Morale and the production of complex goods become your main concerns as the game progresses, and the morale aspect certainly does a good job of keeping the game from becoming an exponentially-increasing chase after resources. While the top-tier crafted stuff is kept fairly well-designed and doesn't require a great amount of chasing around, more upgrading existing facilities, it would be fairly dry without something to keep it fresh, and the morale aspect does just that. It becomes more and more important to learn your survivors' various personalities, to know what they are okay with, what will leave them distraught, and so forth - which gives the system both depth and ties into the stories the game tells.
During the day, the focus becomes on production and managing needs. Crafting and construction within your survivor's shelter is fairly simple and intuitive in that fashion, with the construction mostly kept to a grid layout within one of a handful of possible bombed-out houses the game gives you. They all have equal space in the long run, but different layouts, forcing you to think a little differently for each house to be optimal, which gives the game a decent amount of variety without falling into the usual procedural generation trap of having some starts simply untenable to the point you may as well start over again. I never really got that with This War of Mine, and it kept the early game experimentation and the crash and burn inevitable in the first couple of tries much easier to stomach, no doubt.
Much of the complexity of the game is in the crafting system, which probably comes as no surprise as the game carries with it the label "survival sim" - but it's not unduly complex. This isn't a game where the wiki is required reading like many other survival sim games; the game gives you plenty of opportunity to experiment and find out what everything does without punishing you too harshly for failure (at least when it comes to crafting) - at worst, you will need to use a second tier hatchet tool to break down the item you just build needlessly and you'll recover most but not all the resources used for it, or if its a tool or other finished good, trade it.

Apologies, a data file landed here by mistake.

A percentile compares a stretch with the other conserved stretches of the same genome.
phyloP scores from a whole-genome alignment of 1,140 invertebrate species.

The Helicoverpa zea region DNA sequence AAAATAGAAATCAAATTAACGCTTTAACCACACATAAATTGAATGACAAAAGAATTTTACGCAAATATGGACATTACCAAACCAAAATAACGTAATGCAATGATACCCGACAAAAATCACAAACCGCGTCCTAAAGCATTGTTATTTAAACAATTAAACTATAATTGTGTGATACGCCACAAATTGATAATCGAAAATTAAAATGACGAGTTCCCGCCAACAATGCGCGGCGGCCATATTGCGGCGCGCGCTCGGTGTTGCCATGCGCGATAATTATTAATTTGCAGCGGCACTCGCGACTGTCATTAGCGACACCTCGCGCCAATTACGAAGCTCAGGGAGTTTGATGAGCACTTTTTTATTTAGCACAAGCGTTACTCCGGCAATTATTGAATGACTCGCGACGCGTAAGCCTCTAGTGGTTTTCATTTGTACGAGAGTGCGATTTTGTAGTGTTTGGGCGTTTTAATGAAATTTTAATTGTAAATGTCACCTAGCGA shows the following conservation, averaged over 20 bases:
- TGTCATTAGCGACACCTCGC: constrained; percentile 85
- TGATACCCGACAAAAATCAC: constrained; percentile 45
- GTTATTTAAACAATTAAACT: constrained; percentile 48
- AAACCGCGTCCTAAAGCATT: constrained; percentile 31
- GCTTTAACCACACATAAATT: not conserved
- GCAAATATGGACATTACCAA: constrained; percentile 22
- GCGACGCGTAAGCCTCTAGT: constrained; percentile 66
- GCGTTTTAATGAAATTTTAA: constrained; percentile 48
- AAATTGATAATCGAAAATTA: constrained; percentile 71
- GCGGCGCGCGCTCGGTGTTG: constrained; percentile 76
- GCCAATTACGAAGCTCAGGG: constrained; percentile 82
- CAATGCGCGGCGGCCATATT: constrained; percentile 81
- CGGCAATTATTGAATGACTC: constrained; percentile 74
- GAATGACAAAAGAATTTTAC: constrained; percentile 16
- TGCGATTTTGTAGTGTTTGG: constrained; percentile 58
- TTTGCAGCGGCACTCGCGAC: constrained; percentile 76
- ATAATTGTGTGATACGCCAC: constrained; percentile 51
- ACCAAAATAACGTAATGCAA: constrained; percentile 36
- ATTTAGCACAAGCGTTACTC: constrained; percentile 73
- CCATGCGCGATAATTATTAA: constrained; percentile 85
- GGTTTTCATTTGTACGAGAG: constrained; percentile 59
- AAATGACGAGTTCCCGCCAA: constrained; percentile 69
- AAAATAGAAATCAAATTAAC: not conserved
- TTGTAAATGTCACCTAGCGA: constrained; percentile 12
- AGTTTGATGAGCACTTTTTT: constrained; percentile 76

That's the biggest strength of This War of Mine -
it organically tells a story of your chosen group of survivors
As the games go on you can choose a group of survivors, but even at the start you get quite an interesting three, each with a special ability that emphasises their story. Its a very natural story-telling as well - this isn't a linear walking sim that just leads you by the nose through ham-fisted story points - rather, This War of Mine tells their stories through how those survivors react to the various events and things that happen in the world around them. It makes it much more involving, given that it comes as a natural result of your play through the game, and it makes the consequences of failures or difficult choices all the more evident. Killing or stealing become not undesirable not through arbitrary plot contrivance, but through the effect it has on your characters.
I found that much more personally-affecting than the concerted drawn-out exposition of other games, because it came as a result of an actual choice I had, that I made. That agency to avoid it makes it much, much more deeply touching than anything. It feels GOOD when you help out that neighbour that got shot by a sniper, or you bring one of your survivors back from the very brink of breaking; likewise it feels TERRIBLE when you miscalculate in a fight and kill someone you didn't mean to, or push something too far and one of your survivors gets stranded - or shot. Its a natural drama, created by those choices, and the story writes itself. If ever there's a way to do story in games, I would say that's pretty much it.
It all comes together well with great sound and art design
A cherry on top of the whole thing is the beautiful art direction of the game, which looks and feels quite stellar. The whole game is rendered in a way that has a sort of conte crayon or pencil crayon effect that looks quite artistic, and the environments are all just the bleakness you would expect. A beautifully composed soundtrack by Piotr Musial is moody and effective, a subtle undertone to the already emotional story. Whether this game catches you or not will largely depend on whether that story it tells captivates you, but this is a project that puts an obvious heart into doing just that.